Seniors may get robocall relief if a new Federal Communications Commission [FCC] ruling prompts phone companies to implement technologies that automatically block them. Dan Weber, an advocate for older Americans, says the ruling is a step in the right direction.
The president of the Association of Mature American Citizens [AMAC] reports that “while it is still early days, it appears the major phone service providers are ready to cooperate. It was good news when Verizon was quick to ‘welcome’ the ruling.”
Verizon issued a statement hours after the FCC announced its decision. In it, the company stated that it is “putting robocallers on notice. We’ve got their number and we’re taking big steps to stop them from doing what they’re doing.”
Meanwhile, Apple has announced a new software update will be available in the fall that can automatically block unwanted spam callers.
Weber says, however, that he is taking a wait and see attitude regarding these latest efforts to rein in phone scammers. “It’s a lucrative crime and the perpetrators are tech savvy enough to find new ways to prey on the elderly.”
He cites an article on the FCC ruling published by Politico, which noted that: “experts warn that callers slinging bogus tax bills and insurance schemes might still find a way to get through. Calls originating from overseas could present a technical challenge. And the measures are voluntary: phone companies won’t be required to take advantage of the call-blocking systems that the FCC is encouraging and could charge consumers fees for using them.”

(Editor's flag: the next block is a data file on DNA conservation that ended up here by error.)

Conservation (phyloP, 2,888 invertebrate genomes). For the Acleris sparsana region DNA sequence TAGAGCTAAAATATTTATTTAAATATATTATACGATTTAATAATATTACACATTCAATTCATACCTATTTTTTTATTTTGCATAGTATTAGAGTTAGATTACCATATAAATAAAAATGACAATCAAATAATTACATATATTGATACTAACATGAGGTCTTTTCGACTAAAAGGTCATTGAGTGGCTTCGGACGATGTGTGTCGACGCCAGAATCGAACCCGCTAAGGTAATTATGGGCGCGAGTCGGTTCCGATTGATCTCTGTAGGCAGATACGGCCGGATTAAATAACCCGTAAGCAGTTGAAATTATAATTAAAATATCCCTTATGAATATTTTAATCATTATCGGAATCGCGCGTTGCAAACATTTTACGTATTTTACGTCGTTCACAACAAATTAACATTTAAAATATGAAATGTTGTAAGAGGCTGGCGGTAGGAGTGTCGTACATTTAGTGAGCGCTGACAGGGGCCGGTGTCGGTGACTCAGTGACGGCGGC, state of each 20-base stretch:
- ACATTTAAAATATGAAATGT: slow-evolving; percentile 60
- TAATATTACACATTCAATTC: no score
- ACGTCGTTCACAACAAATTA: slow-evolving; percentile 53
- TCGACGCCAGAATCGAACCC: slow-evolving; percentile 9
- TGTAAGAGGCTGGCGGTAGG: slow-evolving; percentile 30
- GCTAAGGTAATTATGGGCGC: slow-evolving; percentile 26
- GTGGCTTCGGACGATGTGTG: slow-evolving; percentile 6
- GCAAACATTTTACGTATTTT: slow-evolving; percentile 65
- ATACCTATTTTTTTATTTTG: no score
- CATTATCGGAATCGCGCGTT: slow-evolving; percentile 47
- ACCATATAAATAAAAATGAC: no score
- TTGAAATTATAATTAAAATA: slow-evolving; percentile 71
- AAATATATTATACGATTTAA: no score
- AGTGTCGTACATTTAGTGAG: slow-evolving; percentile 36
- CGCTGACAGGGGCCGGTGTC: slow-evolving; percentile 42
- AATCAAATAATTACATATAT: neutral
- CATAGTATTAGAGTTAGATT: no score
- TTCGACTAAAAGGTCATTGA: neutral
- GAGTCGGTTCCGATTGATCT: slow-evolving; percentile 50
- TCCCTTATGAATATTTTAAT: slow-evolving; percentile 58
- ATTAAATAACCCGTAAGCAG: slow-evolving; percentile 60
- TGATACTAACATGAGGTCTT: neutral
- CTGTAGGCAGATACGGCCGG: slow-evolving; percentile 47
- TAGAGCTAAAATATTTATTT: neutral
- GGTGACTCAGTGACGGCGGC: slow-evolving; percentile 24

Tech journalist and privacy advocate Paul Bischoff recently prepared an elder fraud analysis of phone scams targeting seniors for the technology research firm, CompariTech. The Bischoff report provides an eye-opening state-by-state assessment of elder fraud. He told AMAC that the FCC ruling to stop unwanted robocalls “is a step in the right direction but ultimately might not have the desired impact for consumers.”
The report revealed that seniors are primary targets for fraudsters accounting for 38% of scams and that there are an estimated 5 million cases of elder fraud annually resulting in $27.4 billion in losses.
“We are hopeful that the new focus on protecting the elderly from phone scammers will have a positive effect going forward. In the meantime, just hang up if a caller starts asking for personal information or makes threats. Don’t take their word for it if they say they are calling on official business. No official will ever ask for you to reveal account numbers, Social Security numbers, Medicare id’s over the phone.”
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